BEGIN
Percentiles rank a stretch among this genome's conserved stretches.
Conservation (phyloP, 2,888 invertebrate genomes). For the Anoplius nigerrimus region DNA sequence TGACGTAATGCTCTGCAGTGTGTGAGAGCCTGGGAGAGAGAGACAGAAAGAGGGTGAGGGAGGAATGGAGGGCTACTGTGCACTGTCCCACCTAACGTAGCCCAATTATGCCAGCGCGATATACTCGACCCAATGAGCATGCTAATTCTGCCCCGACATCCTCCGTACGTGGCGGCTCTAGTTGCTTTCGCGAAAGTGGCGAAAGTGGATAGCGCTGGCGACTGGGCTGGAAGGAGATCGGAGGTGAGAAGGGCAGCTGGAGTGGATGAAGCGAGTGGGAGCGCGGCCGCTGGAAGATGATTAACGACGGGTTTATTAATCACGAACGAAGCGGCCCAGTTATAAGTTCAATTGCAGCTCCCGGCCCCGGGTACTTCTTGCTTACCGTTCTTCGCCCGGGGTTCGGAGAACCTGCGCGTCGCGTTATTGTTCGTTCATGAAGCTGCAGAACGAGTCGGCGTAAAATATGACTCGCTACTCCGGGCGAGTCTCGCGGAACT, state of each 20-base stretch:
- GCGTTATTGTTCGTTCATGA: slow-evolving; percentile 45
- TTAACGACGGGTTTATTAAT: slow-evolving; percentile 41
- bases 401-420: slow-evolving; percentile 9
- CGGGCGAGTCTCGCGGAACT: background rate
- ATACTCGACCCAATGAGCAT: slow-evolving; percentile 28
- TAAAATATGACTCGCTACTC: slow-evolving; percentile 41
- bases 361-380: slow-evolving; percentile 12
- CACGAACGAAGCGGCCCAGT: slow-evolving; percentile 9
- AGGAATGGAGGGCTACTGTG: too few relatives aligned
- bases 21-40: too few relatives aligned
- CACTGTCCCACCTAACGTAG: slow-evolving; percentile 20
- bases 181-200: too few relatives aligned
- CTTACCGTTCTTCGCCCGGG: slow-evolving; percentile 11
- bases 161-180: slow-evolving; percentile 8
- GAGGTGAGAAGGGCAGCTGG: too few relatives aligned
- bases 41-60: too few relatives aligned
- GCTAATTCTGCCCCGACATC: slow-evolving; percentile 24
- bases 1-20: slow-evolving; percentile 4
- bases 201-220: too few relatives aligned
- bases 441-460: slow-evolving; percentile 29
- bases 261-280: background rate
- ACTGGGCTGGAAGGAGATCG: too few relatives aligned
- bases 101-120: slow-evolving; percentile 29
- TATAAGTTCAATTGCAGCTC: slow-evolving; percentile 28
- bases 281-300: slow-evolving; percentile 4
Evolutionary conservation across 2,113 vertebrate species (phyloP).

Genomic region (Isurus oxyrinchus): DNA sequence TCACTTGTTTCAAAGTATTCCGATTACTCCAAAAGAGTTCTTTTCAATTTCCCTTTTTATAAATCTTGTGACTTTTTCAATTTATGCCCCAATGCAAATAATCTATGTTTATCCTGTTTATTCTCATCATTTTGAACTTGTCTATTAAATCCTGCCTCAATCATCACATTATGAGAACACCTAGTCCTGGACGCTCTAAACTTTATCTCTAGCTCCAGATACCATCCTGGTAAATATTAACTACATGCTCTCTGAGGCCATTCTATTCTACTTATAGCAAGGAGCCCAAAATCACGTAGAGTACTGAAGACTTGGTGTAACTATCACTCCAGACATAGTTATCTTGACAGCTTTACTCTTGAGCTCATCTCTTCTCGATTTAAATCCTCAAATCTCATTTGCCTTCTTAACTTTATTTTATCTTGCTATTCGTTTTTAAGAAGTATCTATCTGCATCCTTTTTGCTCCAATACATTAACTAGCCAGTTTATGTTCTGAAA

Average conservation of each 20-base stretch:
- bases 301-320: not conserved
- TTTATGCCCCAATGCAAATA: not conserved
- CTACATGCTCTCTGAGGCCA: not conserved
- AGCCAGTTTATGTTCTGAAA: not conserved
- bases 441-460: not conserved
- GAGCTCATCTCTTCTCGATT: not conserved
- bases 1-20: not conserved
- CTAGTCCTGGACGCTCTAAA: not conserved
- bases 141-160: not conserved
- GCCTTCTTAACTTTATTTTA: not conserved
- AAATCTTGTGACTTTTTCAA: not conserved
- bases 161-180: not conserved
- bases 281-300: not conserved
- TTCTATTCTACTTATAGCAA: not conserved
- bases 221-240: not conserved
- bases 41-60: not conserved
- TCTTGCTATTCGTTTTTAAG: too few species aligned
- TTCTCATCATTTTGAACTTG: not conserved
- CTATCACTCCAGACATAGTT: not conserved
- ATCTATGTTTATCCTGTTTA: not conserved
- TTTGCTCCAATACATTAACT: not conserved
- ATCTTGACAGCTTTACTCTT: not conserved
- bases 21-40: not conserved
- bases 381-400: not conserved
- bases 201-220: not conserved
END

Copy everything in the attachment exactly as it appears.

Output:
Percentiles rank a stretch among this genome's conserved stretches.
Conservation (phyloP, 2,888 invertebrate genomes). For the Anoplius nigerrimus region DNA sequence TGACGTAATGCTCTGCAGTGTGTGAGAGCCTGGGAGAGAGAGACAGAAAGAGGGTGAGGGAGGAATGGAGGGCTACTGTGCACTGTCCCACCTAACGTAGCCCAATTATGCCAGCGCGATATACTCGACCCAATGAGCATGCTAATTCTGCCCCGACATCCTCCGTACGTGGCGGCTCTAGTTGCTTTCGCGAAAGTGGCGAAAGTGGATAGCGCTGGCGACTGGGCTGGAAGGAGATCGGAGGTGAGAAGGGCAGCTGGAGTGGATGAAGCGAGTGGGAGCGCGGCCGCTGGAAGATGATTAACGACGGGTTTATTAATCACGAACGAAGCGGCCCAGTTATAAGTTCAATTGCAGCTCCCGGCCCCGGGTACTTCTTGCTTACCGTTCTTCGCCCGGGGTTCGGAGAACCTGCGCGTCGCGTTATTGTTCGTTCATGAAGCTGCAGAACGAGTCGGCGTAAAATATGACTCGCTACTCCGGGCGAGTCTCGCGGAACT, state of each 20-base stretch:
- GCGTTATTGTTCGTTCATGA: slow-evolving; percentile 45
- TTAACGACGGGTTTATTAAT: slow-evolving; percentile 41
- bases 401-420: slow-evolving; percentile 9
- CGGGCGAGTCTCGCGGAACT: background rate
- ATACTCGACCCAATGAGCAT: slow-evolving; percentile 28
- TAAAATATGACTCGCTACTC: slow-evolving; percentile 41
- bases 361-380: slow-evolving; percentile 12
- CACGAACGAAGCGGCCCAGT: slow-evolving; percentile 9
- AGGAATGGAGGGCTACTGTG: too few relatives aligned
- bases 21-40: too few relatives aligned
- CACTGTCCCACCTAACGTAG: slow-evolving; percentile 20
- bases 181-200: too few relatives aligned
- CTTACCGTTCTTCGCCCGGG: slow-evolving; percentile 11
- bases 161-180: slow-evolving; percentile 8
- GAGGTGAGAAGGGCAGCTGG: too few relatives aligned
- bases 41-60: too few relatives aligned
- GCTAATTCTGCCCCGACATC: slow-evolving; percentile 24
- bases 1-20: slow-evolving; percentile 4
- bases 201-220: too few relatives aligned
- bases 441-460: slow-evolving; percentile 29
- bases 261-280: background rate
- ACTGGGCTGGAAGGAGATCG: too few relatives aligned
- bases 101-120: slow-evolving; percentile 29
- TATAAGTTCAATTGCAGCTC: slow-evolving; percentile 28
- bases 281-300: slow-evolving; percentile 4
Evolutionary conservation across 2,113 vertebrate species (phyloP).

Genomic region (Isurus oxyrinchus): DNA sequence TCACTTGTTTCAAAGTATTCCGATTACTCCAAAAGAGTTCTTTTCAATTTCCCTTTTTATAAATCTTGTGACTTTTTCAATTTATGCCCCAATGCAAATAATCTATGTTTATCCTGTTTATTCTCATCATTTTGAACTTGTCTATTAAATCCTGCCTCAATCATCACATTATGAGAACACCTAGTCCTGGACGCTCTAAACTTTATCTCTAGCTCCAGATACCATCCTGGTAAATATTAACTACATGCTCTCTGAGGCCATTCTATTCTACTTATAGCAAGGAGCCCAAAATCACGTAGAGTACTGAAGACTTGGTGTAACTATCACTCCAGACATAGTTATCTTGACAGCTTTACTCTTGAGCTCATCTCTTCTCGATTTAAATCCTCAAATCTCATTTGCCTTCTTAACTTTATTTTATCTTGCTATTCGTTTTTAAGAAGTATCTATCTGCATCCTTTTTGCTCCAATACATTAACTAGCCAGTTTATGTTCTGAAA

Average conservation of each 20-base stretch:
- bases 301-320: not conserved
- TTTATGCCCCAATGCAAATA: not conserved
- CTACATGCTCTCTGAGGCCA: not conserved
- AGCCAGTTTATGTTCTGAAA: not conserved
- bases 441-460: not conserved
- GAGCTCATCTCTTCTCGATT: not conserved
- bases 1-20: not conserved
- CTAGTCCTGGACGCTCTAAA: not conserved
- bases 141-160: not conserved
- GCCTTCTTAACTTTATTTTA: not conserved
- AAATCTTGTGACTTTTTCAA: not conserved
- bases 161-180: not conserved
- bases 281-300: not conserved
- TTCTATTCTACTTATAGCAA: not conserved
- bases 221-240: not conserved
- bases 41-60: not conserved
- TCTTGCTATTCGTTTTTAAG: too few species aligned
- TTCTCATCATTTTGAACTTG: not conserved
- CTATCACTCCAGACATAGTT: not conserved
- ATCTATGTTTATCCTGTTTA: not conserved
- TTTGCTCCAATACATTAACT: not conserved
- ATCTTGACAGCTTTACTCTT: not conserved
- bases 21-40: not conserved
- bases 381-400: not conserved
- bases 201-220: not conserved